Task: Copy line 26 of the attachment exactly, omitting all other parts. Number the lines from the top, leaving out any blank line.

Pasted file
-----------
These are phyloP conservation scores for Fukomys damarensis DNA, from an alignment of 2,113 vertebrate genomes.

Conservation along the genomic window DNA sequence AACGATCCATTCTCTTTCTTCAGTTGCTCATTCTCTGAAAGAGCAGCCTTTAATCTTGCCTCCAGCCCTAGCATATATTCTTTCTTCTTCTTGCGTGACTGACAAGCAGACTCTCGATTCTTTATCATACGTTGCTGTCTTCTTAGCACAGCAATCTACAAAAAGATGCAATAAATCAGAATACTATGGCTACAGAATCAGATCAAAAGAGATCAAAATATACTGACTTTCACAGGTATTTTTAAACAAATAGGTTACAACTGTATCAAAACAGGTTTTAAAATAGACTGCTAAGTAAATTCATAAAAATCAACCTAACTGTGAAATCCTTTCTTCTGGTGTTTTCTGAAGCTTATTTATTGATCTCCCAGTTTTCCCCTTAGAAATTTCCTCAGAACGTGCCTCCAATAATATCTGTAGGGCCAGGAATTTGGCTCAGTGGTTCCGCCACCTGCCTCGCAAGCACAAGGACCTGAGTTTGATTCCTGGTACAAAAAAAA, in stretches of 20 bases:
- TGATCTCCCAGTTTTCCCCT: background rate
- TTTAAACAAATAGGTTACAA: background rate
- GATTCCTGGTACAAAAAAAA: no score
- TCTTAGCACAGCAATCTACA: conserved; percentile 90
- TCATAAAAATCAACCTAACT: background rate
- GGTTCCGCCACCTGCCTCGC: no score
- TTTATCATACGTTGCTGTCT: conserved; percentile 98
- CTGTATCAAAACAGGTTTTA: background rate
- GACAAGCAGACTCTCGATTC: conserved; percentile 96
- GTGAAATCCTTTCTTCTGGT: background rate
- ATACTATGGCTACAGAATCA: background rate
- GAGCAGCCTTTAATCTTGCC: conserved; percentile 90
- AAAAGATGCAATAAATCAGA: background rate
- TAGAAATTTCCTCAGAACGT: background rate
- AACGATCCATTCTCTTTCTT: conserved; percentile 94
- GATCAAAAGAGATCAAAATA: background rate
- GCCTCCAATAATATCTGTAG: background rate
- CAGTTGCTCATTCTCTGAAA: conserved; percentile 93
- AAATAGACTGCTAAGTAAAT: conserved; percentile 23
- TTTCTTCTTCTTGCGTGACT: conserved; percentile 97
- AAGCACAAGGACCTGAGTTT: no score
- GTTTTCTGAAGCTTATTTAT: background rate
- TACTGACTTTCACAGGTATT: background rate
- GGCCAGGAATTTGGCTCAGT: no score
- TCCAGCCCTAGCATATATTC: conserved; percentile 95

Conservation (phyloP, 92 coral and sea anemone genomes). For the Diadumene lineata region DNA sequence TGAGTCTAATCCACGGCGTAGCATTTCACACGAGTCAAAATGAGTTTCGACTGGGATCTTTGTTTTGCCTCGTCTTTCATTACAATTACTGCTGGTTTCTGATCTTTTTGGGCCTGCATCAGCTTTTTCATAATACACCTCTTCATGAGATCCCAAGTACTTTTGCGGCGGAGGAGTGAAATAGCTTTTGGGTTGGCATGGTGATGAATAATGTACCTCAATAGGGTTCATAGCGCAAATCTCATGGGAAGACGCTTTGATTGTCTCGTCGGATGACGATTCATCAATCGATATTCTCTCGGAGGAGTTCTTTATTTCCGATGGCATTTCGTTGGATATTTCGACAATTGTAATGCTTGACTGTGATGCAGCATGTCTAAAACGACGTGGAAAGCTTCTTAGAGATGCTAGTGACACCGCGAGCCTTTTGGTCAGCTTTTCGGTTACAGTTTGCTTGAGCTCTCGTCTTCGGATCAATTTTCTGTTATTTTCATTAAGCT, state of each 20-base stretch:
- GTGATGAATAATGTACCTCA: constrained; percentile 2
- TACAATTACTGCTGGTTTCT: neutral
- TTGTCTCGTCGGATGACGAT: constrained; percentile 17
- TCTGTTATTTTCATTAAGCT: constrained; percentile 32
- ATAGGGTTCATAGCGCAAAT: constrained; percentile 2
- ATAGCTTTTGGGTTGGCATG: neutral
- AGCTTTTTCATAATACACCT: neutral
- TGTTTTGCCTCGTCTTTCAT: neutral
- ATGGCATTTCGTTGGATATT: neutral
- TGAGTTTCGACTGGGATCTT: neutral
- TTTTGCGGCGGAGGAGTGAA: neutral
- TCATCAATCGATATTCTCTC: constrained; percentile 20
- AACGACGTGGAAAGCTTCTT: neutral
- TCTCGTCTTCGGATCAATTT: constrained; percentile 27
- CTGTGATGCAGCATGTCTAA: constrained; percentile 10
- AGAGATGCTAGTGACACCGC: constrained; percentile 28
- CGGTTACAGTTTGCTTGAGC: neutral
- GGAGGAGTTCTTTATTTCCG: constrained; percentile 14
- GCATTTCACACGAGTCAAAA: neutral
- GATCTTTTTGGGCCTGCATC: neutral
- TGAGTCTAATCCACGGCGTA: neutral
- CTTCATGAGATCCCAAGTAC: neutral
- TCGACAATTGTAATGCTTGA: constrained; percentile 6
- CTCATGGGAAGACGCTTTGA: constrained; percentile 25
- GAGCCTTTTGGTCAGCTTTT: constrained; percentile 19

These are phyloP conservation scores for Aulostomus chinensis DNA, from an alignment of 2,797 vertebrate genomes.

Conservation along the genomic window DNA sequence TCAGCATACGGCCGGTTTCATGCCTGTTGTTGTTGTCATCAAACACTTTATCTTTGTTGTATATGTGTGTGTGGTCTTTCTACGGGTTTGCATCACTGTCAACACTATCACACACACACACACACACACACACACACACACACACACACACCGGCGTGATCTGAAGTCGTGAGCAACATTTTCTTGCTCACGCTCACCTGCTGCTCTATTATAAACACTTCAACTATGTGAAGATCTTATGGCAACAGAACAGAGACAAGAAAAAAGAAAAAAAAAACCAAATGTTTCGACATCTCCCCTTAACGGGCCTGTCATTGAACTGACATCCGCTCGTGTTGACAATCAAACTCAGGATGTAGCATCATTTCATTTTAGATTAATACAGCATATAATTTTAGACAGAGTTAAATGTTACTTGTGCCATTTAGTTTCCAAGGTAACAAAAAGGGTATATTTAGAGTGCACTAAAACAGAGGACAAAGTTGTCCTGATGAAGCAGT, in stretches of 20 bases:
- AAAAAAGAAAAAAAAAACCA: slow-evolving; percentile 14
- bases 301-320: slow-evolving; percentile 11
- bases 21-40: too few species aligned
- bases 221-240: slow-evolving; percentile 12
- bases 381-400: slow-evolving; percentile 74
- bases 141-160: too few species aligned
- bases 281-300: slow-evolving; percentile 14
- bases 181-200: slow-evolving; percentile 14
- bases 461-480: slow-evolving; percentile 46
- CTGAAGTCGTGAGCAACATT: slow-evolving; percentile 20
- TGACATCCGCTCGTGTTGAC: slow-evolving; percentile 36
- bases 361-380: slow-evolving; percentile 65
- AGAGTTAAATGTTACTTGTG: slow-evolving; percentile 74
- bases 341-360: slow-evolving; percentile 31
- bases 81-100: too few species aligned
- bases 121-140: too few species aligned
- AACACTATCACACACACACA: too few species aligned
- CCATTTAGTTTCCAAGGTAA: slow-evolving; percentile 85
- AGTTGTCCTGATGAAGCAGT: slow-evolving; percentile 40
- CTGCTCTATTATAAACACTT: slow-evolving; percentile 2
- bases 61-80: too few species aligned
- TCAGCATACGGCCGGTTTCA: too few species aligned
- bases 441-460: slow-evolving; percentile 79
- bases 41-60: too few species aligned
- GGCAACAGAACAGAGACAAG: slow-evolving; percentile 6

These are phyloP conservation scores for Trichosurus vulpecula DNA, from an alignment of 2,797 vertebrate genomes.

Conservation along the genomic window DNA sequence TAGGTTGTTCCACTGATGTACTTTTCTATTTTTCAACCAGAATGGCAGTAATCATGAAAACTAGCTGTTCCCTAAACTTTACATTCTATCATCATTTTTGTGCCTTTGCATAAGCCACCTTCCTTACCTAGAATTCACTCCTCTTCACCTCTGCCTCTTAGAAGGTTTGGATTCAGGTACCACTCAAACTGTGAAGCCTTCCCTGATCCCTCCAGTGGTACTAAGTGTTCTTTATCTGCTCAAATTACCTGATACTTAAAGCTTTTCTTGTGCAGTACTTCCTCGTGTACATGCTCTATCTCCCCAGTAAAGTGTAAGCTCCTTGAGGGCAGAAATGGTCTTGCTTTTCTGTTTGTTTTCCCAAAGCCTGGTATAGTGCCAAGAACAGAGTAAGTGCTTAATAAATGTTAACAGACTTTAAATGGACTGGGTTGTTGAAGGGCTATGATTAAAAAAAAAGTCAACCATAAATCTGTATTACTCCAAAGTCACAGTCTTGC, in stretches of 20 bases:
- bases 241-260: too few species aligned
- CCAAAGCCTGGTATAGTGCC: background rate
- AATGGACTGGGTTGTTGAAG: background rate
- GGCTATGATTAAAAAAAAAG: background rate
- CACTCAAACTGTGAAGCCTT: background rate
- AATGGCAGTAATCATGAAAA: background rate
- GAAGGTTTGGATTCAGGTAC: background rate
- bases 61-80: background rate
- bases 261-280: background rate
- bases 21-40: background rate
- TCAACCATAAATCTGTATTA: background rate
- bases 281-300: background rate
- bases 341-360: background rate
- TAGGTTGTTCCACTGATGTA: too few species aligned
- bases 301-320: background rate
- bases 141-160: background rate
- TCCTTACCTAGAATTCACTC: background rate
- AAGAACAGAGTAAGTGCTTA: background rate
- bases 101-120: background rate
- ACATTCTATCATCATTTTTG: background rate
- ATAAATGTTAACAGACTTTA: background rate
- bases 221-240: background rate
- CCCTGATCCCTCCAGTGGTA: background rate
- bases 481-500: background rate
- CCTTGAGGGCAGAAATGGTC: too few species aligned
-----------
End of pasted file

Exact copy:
- GGCCAGGAATTTGGCTCAGT: no score